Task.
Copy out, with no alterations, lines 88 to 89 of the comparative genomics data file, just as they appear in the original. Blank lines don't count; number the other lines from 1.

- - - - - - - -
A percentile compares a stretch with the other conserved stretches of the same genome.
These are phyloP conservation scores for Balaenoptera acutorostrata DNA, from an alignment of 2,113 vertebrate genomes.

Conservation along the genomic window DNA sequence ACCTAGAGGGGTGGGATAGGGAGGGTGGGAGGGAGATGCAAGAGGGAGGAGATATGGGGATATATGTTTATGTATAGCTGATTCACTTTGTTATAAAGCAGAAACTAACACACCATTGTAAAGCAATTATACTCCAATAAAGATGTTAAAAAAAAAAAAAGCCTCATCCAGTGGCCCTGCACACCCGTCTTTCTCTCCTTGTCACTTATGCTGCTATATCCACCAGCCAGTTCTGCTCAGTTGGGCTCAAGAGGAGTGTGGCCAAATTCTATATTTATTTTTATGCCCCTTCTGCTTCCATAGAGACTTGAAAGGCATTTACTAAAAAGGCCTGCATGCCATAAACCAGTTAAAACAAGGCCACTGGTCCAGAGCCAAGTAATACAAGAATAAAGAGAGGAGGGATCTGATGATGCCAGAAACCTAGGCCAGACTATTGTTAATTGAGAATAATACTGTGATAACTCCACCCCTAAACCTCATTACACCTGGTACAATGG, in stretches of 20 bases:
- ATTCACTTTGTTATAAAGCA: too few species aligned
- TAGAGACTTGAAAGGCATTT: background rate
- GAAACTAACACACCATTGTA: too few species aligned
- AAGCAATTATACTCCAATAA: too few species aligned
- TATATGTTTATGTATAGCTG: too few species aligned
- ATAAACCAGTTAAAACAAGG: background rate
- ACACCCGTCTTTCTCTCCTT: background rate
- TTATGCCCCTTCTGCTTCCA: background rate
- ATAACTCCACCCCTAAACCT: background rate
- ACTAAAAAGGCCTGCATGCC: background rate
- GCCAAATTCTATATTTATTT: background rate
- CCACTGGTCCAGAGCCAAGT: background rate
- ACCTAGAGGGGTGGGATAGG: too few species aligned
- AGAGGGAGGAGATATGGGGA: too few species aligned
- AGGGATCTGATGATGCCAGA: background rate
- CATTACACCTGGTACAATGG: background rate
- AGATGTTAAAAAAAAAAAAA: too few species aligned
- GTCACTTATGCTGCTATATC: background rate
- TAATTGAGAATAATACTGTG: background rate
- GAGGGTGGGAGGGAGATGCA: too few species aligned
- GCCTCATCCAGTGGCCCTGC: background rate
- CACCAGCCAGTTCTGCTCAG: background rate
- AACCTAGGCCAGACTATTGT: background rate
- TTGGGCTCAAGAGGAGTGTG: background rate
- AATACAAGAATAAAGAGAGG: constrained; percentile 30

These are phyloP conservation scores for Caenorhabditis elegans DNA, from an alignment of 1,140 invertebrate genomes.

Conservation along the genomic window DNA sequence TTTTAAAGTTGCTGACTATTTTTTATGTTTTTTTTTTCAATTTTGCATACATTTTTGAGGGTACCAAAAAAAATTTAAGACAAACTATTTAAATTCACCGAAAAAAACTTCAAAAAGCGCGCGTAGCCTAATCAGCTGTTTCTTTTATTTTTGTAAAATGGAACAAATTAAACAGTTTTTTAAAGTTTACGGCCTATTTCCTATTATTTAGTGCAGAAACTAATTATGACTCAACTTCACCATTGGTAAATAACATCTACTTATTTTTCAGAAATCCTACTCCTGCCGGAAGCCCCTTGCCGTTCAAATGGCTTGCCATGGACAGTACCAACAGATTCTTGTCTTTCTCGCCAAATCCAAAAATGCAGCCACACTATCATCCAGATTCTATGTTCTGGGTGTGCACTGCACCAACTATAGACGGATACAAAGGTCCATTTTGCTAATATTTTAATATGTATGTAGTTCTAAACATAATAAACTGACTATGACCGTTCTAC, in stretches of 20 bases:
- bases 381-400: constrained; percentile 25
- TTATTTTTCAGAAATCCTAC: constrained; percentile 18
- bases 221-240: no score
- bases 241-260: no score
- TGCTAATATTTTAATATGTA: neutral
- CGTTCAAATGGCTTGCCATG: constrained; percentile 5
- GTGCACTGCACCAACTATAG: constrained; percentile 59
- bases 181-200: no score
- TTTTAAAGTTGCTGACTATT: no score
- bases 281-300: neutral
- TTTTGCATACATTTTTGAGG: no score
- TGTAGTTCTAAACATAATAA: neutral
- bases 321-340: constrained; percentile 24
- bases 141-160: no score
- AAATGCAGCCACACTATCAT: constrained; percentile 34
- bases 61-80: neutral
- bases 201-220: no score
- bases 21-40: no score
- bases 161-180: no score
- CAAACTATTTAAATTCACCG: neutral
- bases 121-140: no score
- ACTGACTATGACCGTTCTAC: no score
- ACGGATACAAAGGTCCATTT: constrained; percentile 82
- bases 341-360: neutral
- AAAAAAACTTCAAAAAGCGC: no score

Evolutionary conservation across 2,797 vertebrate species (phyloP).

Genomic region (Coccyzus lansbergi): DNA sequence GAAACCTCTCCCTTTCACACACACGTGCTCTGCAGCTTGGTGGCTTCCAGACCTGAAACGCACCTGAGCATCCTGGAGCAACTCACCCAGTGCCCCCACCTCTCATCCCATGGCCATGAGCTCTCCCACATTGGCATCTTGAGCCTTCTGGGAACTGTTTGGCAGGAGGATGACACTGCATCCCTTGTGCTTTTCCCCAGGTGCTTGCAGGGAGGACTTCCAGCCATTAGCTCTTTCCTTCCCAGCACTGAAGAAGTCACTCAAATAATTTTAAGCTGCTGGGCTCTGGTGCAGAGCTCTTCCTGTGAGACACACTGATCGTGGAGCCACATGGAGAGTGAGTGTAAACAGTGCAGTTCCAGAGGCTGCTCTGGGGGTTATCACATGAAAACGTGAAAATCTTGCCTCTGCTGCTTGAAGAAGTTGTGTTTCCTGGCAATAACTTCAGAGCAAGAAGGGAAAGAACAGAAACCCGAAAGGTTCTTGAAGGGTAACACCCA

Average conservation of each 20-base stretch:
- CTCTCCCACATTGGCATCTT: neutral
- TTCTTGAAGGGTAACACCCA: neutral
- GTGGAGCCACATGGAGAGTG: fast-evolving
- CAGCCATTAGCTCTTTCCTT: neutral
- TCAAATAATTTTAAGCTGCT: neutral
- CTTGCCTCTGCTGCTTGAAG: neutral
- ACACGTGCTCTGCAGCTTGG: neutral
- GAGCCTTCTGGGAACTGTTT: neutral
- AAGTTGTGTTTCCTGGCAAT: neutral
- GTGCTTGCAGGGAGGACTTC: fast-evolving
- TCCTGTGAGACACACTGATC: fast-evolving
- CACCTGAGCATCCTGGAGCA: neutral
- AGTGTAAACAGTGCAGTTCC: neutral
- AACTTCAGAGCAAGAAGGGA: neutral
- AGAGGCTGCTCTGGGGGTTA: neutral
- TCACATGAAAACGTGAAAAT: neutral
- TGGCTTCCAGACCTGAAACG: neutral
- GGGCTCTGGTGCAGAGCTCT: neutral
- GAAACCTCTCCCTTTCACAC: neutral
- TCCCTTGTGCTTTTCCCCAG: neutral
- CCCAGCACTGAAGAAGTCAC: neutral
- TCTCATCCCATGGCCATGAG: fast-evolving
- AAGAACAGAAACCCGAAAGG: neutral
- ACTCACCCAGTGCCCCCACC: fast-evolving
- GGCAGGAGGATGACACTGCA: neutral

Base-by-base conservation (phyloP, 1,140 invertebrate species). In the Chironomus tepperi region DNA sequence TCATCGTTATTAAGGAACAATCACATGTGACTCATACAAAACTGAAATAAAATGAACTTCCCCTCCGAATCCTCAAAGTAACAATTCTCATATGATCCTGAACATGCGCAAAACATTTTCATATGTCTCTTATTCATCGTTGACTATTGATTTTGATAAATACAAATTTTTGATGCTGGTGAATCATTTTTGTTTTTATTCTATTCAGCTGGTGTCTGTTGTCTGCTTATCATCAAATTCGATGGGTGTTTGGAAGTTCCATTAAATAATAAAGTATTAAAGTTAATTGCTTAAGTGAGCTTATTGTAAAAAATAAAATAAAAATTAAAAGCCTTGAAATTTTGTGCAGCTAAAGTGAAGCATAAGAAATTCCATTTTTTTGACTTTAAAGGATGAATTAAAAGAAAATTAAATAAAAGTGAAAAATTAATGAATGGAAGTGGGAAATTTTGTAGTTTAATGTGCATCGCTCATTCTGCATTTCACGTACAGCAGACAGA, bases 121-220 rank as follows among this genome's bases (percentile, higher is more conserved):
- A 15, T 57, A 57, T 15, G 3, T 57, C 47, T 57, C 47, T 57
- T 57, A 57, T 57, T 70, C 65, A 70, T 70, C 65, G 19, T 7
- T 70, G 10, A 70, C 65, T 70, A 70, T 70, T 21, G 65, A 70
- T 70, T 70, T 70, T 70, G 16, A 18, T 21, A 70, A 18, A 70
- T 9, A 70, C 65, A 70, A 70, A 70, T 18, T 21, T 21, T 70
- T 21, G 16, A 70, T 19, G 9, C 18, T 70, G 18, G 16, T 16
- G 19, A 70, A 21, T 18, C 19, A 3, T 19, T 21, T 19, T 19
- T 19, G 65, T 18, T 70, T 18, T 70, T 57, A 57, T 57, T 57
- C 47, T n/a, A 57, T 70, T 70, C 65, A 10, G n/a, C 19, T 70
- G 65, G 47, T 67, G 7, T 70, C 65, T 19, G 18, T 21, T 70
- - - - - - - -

- T 70, T 70, T 70, T 70, G 16, A 18, T 21, A 70, A 18, A 70
- T 9, A 70, C 65, A 70, A 70, A 70, T 18, T 21, T 21, T 70